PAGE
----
The High Road

highroad

The High Road by Terry Fallis. McClelland & Stewart 2010.

The High Road is the sequel to Canada Reads winner Best Laid Plans. If you enjoyed Best Laid Plans, you will want to read The High Road. If Best Laid Plans wasn’t your cup of tea, you can give The High Road a pass.

The High Road takes up the story of new MP Angus McLintock where Best Laid Plans leaves off. The minority government has been brought down by a non confidence vote and it is election time again. Although previously reluctant to run for Parliament, McLintock has now found that he has a taste for public office and decides to run again. This time around, he can’t count on the opposition self-destructing, and so, with Daniel and Muriel and the two Petes at his side, he sets out to run a strategic campaign. Although the reader expects a win, Fallis is still able to instill the election with a surprising degree of suspense.

On the night of the election, Ottawa is shocked by the collapse of the Alexandra bridge and, anxious to occupy his troublesome, newly-returned MP elsewhere, the Prime Minister assigns engineer Angus to look into the mishap. McLintock is happy to take on the challenge and a few weeks later delivers a report that is everything expected…and a lot more.

The High Road would make a great pick for a reading club. The humorous story moves along quickly and might even be described as a page-turner, but at the same time, Fallis addresses serious issues that should be considered by every voter. In the first half of the book, Fallis looks at the practice of negative attack campaigns by establishing “Flamethrower” Fox as McLintock’s opponent in his re-election campaign. The built-in inequities of our outdated and undemocratic ‘first-past-the-post’ system are also highlighted, although in this case, the usual beneficiaries find the system working against them.

The second half of the book considers the costs of paying down the deficit. Fallis downplays the fiscal cost of running a deficit to look at the cost of underfunding important departments. Presumably, Fallis chose Infrastucture Canada to serve as an example because the need for bridge maintenance is easy to grasp, but I would imagine that in fact, departments where results are less visible would be more likely to take a hit. Things like environmental protection and poverty fighting programs are easier to cut. Infrastructure Canada has actually been a beneficiary of the “Canada Action Plan”, as infrastructure work can easily be used to create jobs and has a solid presence that can be pointed to.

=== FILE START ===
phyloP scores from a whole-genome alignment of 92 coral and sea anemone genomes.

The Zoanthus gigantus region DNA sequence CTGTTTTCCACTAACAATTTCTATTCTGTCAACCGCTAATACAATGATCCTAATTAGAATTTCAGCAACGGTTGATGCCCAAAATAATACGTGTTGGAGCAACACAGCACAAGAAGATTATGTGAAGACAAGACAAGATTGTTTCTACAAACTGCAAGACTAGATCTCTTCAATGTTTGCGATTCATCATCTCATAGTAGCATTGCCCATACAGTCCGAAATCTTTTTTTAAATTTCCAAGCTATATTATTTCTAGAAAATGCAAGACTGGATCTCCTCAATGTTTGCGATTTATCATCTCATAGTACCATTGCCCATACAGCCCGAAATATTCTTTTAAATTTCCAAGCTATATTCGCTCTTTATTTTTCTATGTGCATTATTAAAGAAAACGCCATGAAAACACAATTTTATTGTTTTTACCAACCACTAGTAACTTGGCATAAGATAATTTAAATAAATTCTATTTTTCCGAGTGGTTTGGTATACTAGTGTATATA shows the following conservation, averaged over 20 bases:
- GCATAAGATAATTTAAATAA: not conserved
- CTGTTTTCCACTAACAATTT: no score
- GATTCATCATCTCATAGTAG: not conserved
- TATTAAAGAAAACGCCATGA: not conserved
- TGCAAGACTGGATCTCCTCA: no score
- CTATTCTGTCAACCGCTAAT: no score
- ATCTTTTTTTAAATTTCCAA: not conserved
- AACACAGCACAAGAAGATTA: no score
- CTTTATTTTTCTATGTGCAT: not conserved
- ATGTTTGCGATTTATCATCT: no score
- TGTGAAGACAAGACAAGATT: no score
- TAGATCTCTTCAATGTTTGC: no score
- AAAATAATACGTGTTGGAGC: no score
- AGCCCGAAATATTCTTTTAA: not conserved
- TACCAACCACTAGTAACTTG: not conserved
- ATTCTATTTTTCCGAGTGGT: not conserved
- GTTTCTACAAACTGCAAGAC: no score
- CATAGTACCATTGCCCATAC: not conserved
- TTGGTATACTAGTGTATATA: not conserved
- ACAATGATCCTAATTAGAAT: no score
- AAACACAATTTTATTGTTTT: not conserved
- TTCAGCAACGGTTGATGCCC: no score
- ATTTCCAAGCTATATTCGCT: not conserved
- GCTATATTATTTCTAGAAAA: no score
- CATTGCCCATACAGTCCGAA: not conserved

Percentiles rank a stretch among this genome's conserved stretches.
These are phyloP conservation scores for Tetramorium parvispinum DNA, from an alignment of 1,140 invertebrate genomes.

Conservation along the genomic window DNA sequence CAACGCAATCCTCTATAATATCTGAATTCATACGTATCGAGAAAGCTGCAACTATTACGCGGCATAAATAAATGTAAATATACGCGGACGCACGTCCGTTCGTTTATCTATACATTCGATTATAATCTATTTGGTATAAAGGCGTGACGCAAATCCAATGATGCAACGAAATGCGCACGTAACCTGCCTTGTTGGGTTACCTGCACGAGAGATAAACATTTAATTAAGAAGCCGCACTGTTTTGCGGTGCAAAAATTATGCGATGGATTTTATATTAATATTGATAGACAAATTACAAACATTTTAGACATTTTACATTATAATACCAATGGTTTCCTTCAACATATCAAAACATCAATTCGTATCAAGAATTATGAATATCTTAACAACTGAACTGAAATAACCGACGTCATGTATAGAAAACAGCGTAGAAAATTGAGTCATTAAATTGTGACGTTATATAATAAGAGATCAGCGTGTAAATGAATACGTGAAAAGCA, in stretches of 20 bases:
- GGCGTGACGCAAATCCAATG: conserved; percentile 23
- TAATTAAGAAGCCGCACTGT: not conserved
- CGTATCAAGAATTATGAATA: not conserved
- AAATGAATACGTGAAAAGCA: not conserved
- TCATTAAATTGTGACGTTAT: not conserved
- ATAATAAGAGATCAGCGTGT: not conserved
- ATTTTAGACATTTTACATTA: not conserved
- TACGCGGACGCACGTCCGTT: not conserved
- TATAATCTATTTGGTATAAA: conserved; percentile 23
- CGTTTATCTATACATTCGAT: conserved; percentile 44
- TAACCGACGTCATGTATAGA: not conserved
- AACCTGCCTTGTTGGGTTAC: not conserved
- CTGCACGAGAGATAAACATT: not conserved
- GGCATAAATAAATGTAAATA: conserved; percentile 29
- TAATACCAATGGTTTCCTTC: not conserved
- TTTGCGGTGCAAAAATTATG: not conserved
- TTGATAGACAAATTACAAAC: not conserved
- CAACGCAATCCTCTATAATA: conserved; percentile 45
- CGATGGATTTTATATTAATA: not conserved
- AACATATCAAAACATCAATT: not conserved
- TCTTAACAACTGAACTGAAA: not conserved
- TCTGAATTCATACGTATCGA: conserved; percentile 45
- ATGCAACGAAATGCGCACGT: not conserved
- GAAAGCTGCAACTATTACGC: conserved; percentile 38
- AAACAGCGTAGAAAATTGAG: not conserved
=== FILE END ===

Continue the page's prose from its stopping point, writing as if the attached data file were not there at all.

While Fallis makes a valid point, I was concerned that the fiscal cost of the deficit was undervalued. Canadians currently owe over $500 billion, and that debt grows at a rate of $1,400 per second. Anyone who has ever paid a mortgage knows how much borrowing money costs.

In the end, the inimitable Angus triumphs again. Is another sequel in the works? Possibly. There is still plenty of work left for McLintock and his supporters.

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One Response to The High Road

  1. Seabrooke says:

    I think the trouble with highlighting the fiscal cost of a deficit/debt is that it’s so abstract, especially at those numbers; incomprehensible to the average citizen. You can talk about it and understand there’s a problem but it doesn’t really have meaning. It’s the same reason scientists struggle with convincing the world of the reality of climate change and why each individual should care. For the purposes of his story, Fallis probably wanted something tangible the average citizen could relate to, even if it meant downplaying the larger problem.

    I enjoyed the first book, so I’ll have to look into getting this one.

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